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Parents can set limits on TV watching, video games

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In last week’s column, I wrote about September being “National Childhood Obesity Awareness Month.” One of the big things people are talking about on this subject is the need for people of all ages (but especially children) to get more physical activity.
Physical activity is an important part of a healthy lifestyle. It helps control weight, builds muscle, reduces fat, promotes strong bones, muscle and joint development and decreases the risk of obesity.
Children need at least 60 minutes of moderate to vigorous activity most days. This is only one hour of running around playing or riding bikes or organized sports. It seems impossible, but most kids are not active for 60 minutes during the day. Research shows only one-third of high school students get 60 minutes of activity every day.
What are kids doing instead? It is estimated that kids 8 to 18 years old spend nearly eight hours a day using entertainment media. This is TV, computers, video games, cell phones, checking email on smart phones, texting and movies. Many people call this “screen time.” More screen time equals less activity time. The more time kids spend in front of the screen, the more likely they are to be overweight.
The Henry J. Kaiser Family Foundation shares some statistics on kids’ screen time from a 2010 study. They say kids spend 4.5 hours watching television, 1.5 hours on the computer and more than an hour playing video games every day.
The average child spends less than 25 minutes per day reading books (this isn’t screen time, but it isn’t active time either). I’m guessing with the popularity of email, texting, Facebook and electronic reading devices like the Kindle or Nook, that these numbers are higher now.
When it comes to kids, parents and caregivers need to set a good example. They can also set rules that limit kids’ computer time, TV watches and video game playing to reduce the kid’s screen time.
Much of today’s youth have media in their bedroom and have their own cell phones. The Kaiser Foundation reports that more than one-third have computer and Internet access, one-half have video game players and more than two-thirds have TVs in their bedrooms.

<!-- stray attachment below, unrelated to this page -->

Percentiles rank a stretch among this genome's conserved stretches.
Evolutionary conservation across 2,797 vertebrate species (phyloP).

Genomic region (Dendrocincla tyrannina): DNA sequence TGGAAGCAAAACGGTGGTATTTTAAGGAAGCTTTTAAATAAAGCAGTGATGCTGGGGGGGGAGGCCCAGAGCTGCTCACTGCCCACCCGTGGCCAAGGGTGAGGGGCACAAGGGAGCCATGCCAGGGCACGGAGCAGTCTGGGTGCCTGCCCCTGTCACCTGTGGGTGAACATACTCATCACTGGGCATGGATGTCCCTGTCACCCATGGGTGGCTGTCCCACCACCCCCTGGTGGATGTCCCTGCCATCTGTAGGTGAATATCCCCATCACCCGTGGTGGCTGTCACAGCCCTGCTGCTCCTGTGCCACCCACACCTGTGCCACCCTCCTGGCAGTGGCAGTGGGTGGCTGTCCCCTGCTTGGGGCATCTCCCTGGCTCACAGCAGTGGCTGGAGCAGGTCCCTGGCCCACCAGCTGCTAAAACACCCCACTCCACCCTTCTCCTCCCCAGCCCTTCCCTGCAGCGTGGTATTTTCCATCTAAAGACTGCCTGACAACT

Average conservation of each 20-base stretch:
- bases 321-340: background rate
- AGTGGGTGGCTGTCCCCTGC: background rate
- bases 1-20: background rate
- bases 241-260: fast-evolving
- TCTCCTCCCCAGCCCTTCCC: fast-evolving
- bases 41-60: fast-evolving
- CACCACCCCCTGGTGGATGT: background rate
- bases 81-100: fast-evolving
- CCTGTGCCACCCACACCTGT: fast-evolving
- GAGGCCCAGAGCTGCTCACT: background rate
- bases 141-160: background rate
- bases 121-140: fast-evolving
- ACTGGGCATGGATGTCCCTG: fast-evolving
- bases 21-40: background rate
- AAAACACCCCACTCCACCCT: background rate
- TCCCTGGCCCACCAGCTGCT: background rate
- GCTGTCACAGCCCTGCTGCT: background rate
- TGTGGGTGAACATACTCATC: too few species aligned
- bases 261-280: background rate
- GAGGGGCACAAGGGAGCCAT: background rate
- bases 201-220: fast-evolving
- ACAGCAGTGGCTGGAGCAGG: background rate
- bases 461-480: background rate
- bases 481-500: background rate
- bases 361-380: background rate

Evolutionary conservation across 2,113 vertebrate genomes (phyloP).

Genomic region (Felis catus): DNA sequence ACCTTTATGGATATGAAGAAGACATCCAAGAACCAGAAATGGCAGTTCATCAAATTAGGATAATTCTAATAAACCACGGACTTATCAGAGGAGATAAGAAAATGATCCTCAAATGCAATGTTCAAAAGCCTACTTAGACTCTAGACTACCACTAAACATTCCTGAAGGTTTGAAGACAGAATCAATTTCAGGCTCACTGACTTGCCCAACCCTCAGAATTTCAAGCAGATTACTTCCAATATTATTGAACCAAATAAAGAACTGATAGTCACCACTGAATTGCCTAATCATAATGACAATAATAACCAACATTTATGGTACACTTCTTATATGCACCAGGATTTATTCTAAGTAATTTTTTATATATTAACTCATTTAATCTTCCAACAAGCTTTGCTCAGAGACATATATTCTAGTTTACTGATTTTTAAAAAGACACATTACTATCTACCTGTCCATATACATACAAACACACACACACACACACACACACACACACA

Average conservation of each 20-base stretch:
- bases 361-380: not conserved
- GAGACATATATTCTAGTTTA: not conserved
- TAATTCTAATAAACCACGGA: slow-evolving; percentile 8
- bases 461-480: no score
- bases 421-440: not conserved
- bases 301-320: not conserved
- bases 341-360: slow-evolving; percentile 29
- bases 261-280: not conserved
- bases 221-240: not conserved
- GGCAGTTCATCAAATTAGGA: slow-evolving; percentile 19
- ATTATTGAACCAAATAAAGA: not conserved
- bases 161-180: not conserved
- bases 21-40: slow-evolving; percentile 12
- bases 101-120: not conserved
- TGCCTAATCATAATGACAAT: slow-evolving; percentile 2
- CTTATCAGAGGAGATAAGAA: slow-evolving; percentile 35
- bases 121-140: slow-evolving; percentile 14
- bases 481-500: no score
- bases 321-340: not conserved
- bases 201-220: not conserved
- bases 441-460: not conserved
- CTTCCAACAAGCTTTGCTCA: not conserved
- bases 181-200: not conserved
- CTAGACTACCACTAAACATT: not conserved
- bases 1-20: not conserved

Their research also shows only 28 percent of parents set TV-watching rules; 30 percent set rules about video game use; and only 36 percent set rules about computer use.
The We Can! website offers some suggestions for parents on how to reduce this screen time (and possibly increase activity levels, too).
Talk to your family about the need for more physical fitness and to move more.
Start tracking how much time your family spends in front of screens. You may be surprised. Then take a look at how much physical activity everyone gets. This way you’ll get a sense of what changes need to be made.
Parents need to set an example and be a good role model. Limit your own recreational screen time to less than two hours per day.
Make screen time active time. When you do spend time in front of the screen, so something active, too…stretch, yoga or lifting weights. Challenge the family to see who can do the most push-ups or jumping jacks or leg lifts during a commercial.
Set limits. Create a house rule that limits screen time to two hours every day (beyond work and homework) and then enforce the rule.
Turn off Saturday morning cartoons and take your child to the beach, a park or a gym.
Take the TV out of your child’s bedroom. The research showed that kids with televisions in their bedrooms spent one and one-half hours more each day in front of them than those without TV.
Encourage every family member to think of fun activities to keep moving, such as biking or training together for a charity walk or run.
Make mealtime family time. Turn off the TV during meals. Make this a time to talk to each other. Research shows that families that eat together eat more nutritious meals.
Provide other options. Give you and the kids ideas and alternatives to watching television, such as playing outside or learning a new sport.
Don’t use TV time as a reward or punishment.
Less screen time and more activity is just one, but a very important part, of helping to reduce childhood obesity.
Source: National Heart Lung and Blood Institute, We Can! (Ways to Enhance Children’s Activity and Nutrition).
Cheryle Jones Syracuse is a Family and Consumer Science staff member and can be reached at N.C. Cooperative Extension, Brunswick County Center, at 253-2610.